Doi Suthep

Even if you feel tired of visiting temples, you should give Doi Suthep a chance. It is secluded and scenic, because to reach it you have to venture outside of the city (15 km), crossing countryside and forest, then go uphill until the top of Doi Suthep, a local mountain. If I remember well I went by songthaew, which is a pickup truck used as a shared taxi or bus. This means of transport is super easy to use, because it usually has fixed prices and stops.

When you arrive you will have to climb a staircase that appears to be in the middle of the tropical jungle. It is shaped like a naga, the mythical snake of Hinduism and Buddhism. It's 309 steps, but don't worry: if I made it, you can make it too without problems. Nothing like the Tiger Cave temple staircase in Krabi! If you're really lazy there is a cable car that for just 20 baht (0,50€) takes you to the top. 

Doi Suthep


The temple has an entrance fee of another 20 bhat (0,50€). It is quite big and, as most temples in Thailand, it includes several pagodas and areas of worship. It's a good chance to see how local people pray and pay their respects to Buddha. As any other shrines, Doi Suthep has some relics - in this case that of a white elephant bearing a magical Gautama Buddha's shoulder bone relic on the back. You also have a pretty nice view of the city and of its surroundings from a terrace.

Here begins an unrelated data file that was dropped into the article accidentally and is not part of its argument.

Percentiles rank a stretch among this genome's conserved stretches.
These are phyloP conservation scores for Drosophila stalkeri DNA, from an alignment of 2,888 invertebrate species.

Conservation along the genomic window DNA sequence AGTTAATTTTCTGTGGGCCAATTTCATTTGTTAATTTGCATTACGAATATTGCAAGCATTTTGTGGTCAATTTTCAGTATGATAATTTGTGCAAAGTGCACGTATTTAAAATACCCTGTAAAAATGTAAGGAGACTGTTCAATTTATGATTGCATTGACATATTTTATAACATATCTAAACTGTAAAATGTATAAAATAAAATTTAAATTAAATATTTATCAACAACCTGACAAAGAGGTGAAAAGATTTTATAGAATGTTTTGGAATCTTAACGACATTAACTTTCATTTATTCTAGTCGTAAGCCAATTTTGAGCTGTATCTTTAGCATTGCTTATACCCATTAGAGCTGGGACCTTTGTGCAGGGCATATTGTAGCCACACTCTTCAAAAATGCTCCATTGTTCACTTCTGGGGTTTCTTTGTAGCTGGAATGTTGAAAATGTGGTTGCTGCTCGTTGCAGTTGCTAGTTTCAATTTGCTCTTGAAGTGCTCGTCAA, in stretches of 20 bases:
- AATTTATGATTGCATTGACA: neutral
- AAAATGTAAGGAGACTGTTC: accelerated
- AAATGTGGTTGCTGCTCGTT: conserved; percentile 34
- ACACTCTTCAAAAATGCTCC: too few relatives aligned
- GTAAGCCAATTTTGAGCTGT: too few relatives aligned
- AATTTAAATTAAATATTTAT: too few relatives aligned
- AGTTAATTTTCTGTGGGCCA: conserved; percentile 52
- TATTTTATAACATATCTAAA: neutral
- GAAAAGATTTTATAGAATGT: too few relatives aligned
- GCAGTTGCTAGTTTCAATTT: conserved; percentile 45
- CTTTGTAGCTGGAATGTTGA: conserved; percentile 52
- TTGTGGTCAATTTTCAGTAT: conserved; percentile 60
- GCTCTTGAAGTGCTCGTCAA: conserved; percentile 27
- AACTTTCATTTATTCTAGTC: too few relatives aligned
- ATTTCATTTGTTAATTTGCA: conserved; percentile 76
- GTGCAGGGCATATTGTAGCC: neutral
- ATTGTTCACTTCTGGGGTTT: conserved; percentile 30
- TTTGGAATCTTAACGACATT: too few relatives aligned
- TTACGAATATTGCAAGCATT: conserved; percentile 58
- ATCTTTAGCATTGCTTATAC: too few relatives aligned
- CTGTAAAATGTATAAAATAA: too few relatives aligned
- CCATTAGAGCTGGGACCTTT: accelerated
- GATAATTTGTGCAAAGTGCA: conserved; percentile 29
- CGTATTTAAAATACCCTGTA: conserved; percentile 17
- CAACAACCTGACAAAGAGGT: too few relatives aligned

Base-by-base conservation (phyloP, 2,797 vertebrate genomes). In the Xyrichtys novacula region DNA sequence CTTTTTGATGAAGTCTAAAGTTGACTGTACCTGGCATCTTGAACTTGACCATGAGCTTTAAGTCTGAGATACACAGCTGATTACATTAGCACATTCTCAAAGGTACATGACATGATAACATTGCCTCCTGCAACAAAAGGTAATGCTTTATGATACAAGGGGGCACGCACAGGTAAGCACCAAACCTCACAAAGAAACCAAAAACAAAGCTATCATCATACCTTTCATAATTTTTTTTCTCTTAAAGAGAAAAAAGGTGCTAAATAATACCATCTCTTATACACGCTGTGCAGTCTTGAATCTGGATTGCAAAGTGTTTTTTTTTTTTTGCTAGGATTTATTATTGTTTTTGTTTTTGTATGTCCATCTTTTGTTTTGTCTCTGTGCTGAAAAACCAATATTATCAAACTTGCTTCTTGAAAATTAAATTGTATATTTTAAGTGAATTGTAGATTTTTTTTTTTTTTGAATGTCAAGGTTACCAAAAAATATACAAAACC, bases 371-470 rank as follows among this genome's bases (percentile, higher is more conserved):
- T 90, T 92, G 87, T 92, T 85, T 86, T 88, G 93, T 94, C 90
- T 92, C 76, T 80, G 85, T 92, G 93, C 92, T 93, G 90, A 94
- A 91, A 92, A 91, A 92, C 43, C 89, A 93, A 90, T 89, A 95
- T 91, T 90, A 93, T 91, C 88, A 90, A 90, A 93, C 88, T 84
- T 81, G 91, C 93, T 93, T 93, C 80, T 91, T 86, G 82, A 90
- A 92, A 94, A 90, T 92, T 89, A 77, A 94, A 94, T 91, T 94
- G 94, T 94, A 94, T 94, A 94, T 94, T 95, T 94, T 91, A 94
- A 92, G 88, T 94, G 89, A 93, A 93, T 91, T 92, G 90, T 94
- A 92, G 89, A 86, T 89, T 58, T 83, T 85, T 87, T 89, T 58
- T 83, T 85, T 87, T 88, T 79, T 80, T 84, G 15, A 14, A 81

Girl praying at Doi Suthep


There is so much more to do in Chiang Mai than just visit temples and eat delicious meals. If you love animals you can visit the Elephant Nature reserve, for instance. If you are into shopping, the Night Market and the Sunday Night Market are excellent places to goggle at the endless variety of nice purses, scarves, bags and necklaces for sale. Ethnic accessories are often manifactured around Chiang Mai, which is definitely a plus.

The night market

Trekking, rock-climbing, white-water rafting are more activities, but bear in mind that it is very hot all year round in Thailand. Another popular option is to take a cooking class, which is something that I had planned to do in Chiang Mai. They are relatively cheap, but in busy periods they need to be booked well in advance. When I visited the city was busy because of the Loi Krathong festival, and all the cooking class were already booked!

Have you been to Chiang Mai? What did you like best about it?